SJMS Prepares cadets to become international leaders

Military School Cadets Enjoying Foreign Food

Salina, KS. October 13, 2016 — St. John’s Military School is preparing its cadets to excel in an increasingly global economy. Professor Xiaotian “Marcus” Gao is teaching cadets at St. John’s Military School how to effectively communicate in Mandarin Chinese– now the most widely spoken language in the world. By expanding its foreign language curriculum to include Mandarin Chinese, St John’s Military School continues to evolve its academic offering to best prepare cadets to become leaders in an international workforce.

According to the Ethnologue research project, there are currently 897 million Mandarin Chinese speakers in the world across 14 primary countries. After several centuries of the West leading the global economy, China is on course to outpace its western neighbors. Already the second largest economy in the world, China has powerful economic ties to such global powerhouses as the United States, Japan, Germany, and Russia.

As the business world has realized the growing importance of China in the global economy, a growing number of students of all ages are interested in gaining proficiency in the Mandarin Chinese language. According to CCTA America, in 2010 alone, 750,000 people from around the world took the Official Chinese Proficiency Test with the goal of becoming one of the millions now speaking the world’s most popular language.

“China is the second biggest powerhouse country in the world,” said Gao. “A growing number of American companies are partnering with Chinese-based businesses. The ability to effectively communicate using Mandarin Chinese is becoming a growing requirement in the global economy, and St. John’s Military School is well-positioning its cadets to excel in this new global workforce.”

Not only is St. John’s Military School’s new Mandarin Chinese curriculum preparing cadets for future success in business and international politics, it’s helping to create an environment where the school’s international students feel welcomed and understood. With an emphasis on recruiting international students, St. John’s Military School’s Mandarin Chinese classes are fostering an appreciation of Chinese culture and helping to form friendships between Chinese and American students.

“We have several Chinese students currently enrolled at St. John’s Military School,” said Gao. “Part of the requirement of my Mandarin Chinese class is to practice speaking conversational Mandarin, so our American students are practicing with our Chinese students. It’s been a win-win for everyone. The American students are improving their Mandarin and learning about Chinese culture, and the Chinese students are enthusiastic about helping their classmates to learn about their home country, and all of them are forming friendships.”

Like many of St. John’s Military School’s faculty members, Gao takes a hands-on, creative approach to teaching his Mandarin Chinese classes.

“When I think about teaching Mandarin Chinese at St. John’s Military School, I think about how I started to learn English back in China,” said Gao. “In China we focus on grammar, reading, and writing instead of speaking, and as a result, a lot of Chinese students have a hard time speaking English. My focus is more on improving the cadets’ speaking abilities rather than on their reading and writing abilities. I want them to talk. When these young men start to realize that they can effectively communicate in Mandarin Chinese, they gain confidence.”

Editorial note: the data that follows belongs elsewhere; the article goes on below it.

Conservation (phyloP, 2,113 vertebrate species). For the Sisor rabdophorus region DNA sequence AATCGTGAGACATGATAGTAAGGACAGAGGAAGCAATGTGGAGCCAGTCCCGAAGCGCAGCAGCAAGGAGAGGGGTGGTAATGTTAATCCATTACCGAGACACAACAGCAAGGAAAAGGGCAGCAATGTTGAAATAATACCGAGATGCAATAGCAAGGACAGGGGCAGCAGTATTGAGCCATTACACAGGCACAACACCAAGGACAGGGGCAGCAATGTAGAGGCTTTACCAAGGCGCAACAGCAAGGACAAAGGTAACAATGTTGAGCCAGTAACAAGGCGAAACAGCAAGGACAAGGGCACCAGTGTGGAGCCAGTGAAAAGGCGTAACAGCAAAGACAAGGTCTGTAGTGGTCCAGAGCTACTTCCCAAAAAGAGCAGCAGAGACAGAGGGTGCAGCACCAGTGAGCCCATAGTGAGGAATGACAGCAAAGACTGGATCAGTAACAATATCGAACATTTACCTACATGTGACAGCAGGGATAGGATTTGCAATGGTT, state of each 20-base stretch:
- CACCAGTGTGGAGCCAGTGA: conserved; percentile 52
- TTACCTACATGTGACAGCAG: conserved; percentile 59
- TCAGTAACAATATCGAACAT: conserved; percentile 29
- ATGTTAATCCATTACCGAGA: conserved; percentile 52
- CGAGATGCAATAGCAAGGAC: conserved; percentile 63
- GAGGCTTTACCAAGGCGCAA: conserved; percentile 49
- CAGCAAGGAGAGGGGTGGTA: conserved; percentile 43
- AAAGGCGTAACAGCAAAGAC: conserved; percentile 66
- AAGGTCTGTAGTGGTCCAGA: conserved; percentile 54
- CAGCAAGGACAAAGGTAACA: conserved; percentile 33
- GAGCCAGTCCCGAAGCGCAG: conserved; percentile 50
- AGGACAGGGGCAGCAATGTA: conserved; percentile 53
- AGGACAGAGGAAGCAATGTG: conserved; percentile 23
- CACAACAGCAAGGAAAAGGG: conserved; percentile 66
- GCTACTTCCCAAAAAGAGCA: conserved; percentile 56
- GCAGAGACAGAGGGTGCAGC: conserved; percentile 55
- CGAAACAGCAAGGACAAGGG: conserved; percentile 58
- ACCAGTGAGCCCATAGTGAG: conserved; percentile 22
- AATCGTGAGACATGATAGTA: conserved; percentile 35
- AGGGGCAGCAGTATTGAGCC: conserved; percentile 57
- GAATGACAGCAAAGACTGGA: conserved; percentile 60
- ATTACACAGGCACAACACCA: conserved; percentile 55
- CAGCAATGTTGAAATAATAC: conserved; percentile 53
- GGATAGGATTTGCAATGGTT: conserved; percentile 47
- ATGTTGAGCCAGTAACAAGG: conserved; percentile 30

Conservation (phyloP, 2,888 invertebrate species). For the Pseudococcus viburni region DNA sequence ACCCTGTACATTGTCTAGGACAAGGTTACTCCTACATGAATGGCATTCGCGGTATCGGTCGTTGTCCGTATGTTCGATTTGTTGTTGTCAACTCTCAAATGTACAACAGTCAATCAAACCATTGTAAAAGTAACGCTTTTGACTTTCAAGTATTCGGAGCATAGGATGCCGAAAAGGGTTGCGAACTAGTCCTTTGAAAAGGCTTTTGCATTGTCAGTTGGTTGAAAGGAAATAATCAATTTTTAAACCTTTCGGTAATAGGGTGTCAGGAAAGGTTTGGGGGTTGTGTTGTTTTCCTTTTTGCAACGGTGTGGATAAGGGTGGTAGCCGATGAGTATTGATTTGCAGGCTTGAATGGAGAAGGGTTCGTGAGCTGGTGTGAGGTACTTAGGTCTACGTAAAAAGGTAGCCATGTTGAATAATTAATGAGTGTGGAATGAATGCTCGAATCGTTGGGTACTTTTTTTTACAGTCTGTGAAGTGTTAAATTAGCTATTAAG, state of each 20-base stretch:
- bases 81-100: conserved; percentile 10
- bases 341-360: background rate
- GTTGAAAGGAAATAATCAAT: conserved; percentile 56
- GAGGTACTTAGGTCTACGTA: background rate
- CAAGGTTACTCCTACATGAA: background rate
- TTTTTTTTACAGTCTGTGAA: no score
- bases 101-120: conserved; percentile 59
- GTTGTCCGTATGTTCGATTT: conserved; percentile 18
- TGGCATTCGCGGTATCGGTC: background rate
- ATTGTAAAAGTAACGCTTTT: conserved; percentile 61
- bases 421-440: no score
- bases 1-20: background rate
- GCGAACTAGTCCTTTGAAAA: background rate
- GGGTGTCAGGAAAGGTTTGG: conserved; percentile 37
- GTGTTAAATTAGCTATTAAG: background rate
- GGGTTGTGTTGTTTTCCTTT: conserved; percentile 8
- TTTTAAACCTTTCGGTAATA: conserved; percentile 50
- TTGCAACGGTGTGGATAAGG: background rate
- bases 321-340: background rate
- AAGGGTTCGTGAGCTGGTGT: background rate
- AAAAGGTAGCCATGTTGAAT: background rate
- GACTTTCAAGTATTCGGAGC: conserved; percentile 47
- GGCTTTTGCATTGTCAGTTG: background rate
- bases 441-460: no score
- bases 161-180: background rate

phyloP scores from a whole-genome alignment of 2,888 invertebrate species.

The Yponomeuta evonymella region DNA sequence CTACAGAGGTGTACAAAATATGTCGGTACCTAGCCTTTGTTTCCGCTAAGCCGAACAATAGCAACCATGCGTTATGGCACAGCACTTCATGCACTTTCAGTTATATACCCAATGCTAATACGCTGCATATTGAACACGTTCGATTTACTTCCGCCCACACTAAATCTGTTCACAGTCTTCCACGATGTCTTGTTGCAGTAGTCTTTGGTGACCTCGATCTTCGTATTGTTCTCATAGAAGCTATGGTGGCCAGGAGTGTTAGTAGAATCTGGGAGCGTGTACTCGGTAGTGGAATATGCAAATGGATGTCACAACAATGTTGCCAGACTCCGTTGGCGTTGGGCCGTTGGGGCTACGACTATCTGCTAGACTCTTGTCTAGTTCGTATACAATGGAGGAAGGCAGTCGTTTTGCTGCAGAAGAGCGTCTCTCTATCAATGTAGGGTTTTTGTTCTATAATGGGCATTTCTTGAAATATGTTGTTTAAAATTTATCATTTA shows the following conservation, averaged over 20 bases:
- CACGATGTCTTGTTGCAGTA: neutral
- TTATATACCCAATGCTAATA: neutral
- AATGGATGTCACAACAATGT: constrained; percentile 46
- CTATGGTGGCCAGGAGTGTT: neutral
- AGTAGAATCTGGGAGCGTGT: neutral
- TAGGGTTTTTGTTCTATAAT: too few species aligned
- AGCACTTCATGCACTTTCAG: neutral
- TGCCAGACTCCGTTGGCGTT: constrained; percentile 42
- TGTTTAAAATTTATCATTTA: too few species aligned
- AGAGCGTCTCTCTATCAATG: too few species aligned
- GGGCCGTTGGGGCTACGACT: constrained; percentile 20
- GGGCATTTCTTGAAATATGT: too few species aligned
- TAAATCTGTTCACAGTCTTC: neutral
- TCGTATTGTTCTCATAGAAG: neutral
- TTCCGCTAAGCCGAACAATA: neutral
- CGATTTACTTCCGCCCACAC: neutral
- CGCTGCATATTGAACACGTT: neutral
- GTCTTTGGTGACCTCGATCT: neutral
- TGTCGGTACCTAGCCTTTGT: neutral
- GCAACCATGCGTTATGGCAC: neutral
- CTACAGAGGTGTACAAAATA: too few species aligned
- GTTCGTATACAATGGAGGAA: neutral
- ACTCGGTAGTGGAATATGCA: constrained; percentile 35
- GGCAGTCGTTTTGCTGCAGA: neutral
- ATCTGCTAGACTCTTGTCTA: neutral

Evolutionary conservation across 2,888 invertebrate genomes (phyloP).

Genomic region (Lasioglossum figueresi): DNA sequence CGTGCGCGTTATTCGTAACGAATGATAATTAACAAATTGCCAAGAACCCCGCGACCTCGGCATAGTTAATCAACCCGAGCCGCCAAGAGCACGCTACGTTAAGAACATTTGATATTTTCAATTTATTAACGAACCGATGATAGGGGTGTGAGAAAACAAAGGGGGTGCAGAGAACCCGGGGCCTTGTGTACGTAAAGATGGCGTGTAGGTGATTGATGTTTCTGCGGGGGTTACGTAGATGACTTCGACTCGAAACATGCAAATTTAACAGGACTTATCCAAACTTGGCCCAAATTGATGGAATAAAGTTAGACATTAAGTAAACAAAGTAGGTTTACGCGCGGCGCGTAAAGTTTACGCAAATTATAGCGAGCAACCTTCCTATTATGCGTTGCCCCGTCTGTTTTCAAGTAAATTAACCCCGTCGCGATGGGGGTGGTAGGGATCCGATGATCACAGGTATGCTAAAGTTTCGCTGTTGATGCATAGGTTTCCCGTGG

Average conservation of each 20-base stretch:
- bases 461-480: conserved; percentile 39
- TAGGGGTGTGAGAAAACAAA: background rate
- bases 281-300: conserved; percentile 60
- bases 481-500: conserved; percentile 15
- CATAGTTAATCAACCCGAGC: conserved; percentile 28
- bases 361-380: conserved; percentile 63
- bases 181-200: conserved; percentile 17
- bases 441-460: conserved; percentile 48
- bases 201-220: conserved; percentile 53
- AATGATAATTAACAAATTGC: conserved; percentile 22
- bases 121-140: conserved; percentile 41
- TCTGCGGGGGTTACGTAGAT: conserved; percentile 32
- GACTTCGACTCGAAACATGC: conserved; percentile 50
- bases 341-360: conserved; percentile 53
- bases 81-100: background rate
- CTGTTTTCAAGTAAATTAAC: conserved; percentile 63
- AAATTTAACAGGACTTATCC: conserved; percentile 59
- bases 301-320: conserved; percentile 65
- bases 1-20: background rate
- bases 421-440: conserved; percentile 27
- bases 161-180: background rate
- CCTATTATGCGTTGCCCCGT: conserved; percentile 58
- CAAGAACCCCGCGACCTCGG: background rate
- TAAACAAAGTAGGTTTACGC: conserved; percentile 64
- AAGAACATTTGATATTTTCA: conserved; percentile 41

To further engage his students and better prepare them to become leaders in the international marketplace, Gao places an extra emphasis on learning about Chinese history and culture. Monday through Thursday Gao teaches cadets to recognize, write, and pronounce Mandarin Chinese characters. On Friday, he focuses entirely on teaching the cadets about China’s unique culture, further preparing them for the realities of a global economy.

“I teach my students about the Forbidden City and about the Great Wall,” said Gao. “I tell them Chinese stories, and we talk about Chinese customs that are different from what they experience in the United States. Understanding Chinese culture and customs will be just as important for them in their future in the business world as reading and writing Mandarin Chinese characters.”

The cadets at St. John’s Military School have fully embraced Gao’s class, and interest continues to grow for future enrollment.

“My current students are very interested in the Mandarin Chinese class,” said Gao. “They love that they can communicate in Mandarin already and they are very interested in Chinese culture. They are clearly thinking about traveling to China someday and are already confident in their abilities to communicate once they get there. For me, I love that my class sizes are still small enough that I can give my students individualized attention. The smaller classes are definitely a benefit of being enrolled in St. John’s Military School.”

When asked what advice he would give to students interested in learning Mandarin Chinese, Gao is resolute.

“They need to practice speaking in Mandarin Chinese. Learning Mandarin Chinese is a great way for the students at St. John’s Military School to be prepared for a future career in our growing global economy,” said Gao. “Like I keep telling my students, if you speak English, and understand Spanish and Chinese, the world is yours.”